Boeing recently revealed the interior design for its next-generation CST-100 manned space capsule, and it looks like something straight out of Star Trek.
Designed to take a crew of seven or cargo to destinations like the International Space Station, Boeing's space capsule began life as part of NASA's Commercial Crew Integrated Capability initiative.
However, the aerospace giant is poised to take the CST-100 beyond the confines of governmental applications.
"We are moving into a truly commercial space market and we have to consider our potential customers, beyond NASA, and what they need in a future commercial spacecraft interior," said Chris Ferguson, Boeing's director of Crew and Mission Operations for the Commercial Crew Program.
The futuristic space capsule design, set to launch in 2017, is a natural progression for Boeing's aircraft engineers.
Developed in partnership with Bigelow Aerospace, the commercial crew capsule's sleek, modern design is a stark departure from the cluttered switchgear-laden interiors of past spacecraft.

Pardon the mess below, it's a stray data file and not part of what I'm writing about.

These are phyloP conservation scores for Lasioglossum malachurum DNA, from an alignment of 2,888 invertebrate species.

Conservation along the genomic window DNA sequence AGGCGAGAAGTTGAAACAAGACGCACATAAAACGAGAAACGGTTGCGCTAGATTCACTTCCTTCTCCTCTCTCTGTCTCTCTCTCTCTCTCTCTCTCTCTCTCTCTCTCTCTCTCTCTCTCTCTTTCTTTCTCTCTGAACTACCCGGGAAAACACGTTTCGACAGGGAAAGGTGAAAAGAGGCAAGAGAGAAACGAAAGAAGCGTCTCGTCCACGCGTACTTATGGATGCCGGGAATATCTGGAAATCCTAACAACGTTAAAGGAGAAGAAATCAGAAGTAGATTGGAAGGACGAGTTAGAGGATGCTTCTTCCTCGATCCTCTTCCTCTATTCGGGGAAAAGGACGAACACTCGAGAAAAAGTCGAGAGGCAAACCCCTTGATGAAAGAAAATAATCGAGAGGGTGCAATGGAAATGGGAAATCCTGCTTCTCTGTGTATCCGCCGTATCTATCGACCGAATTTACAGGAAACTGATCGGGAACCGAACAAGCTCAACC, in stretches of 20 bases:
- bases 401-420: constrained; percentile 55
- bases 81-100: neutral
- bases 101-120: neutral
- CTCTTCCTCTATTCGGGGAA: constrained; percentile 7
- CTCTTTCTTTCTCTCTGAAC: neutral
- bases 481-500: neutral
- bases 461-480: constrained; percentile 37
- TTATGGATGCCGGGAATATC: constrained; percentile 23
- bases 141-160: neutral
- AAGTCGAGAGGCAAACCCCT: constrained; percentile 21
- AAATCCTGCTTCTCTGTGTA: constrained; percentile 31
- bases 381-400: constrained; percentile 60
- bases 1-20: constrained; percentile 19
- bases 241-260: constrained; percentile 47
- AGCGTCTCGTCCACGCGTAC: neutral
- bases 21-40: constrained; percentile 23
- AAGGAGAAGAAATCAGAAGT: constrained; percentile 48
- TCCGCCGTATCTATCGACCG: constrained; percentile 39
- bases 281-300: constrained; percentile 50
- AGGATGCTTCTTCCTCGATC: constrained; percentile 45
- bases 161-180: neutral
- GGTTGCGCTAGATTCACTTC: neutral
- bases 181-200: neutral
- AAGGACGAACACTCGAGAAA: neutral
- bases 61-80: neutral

In an attempt to reduce clutter, engineers have abandoned traditional spacecraft switchgear in favor of tablet-based control interfaces. According to the Daily Mail, the capsule's interior will also feature lightweight plastic seats in place of traditional metallic units.
LED lights and large windows will also give the capsule an open feel.
Since NASA's decision to retire the space shuttle fleet in 2011, the U.S. and other nations have had to rely upon Russian Soyuz rockets to transport cargo and crew to the International Space Station. Boeing's production CST-100 will compete with Elon Musk's Space X and Sierra Nevada's Dream Chaser to provide NASA with an alternative to the Soyuz.
Take a closer look at Boeing's CST-100: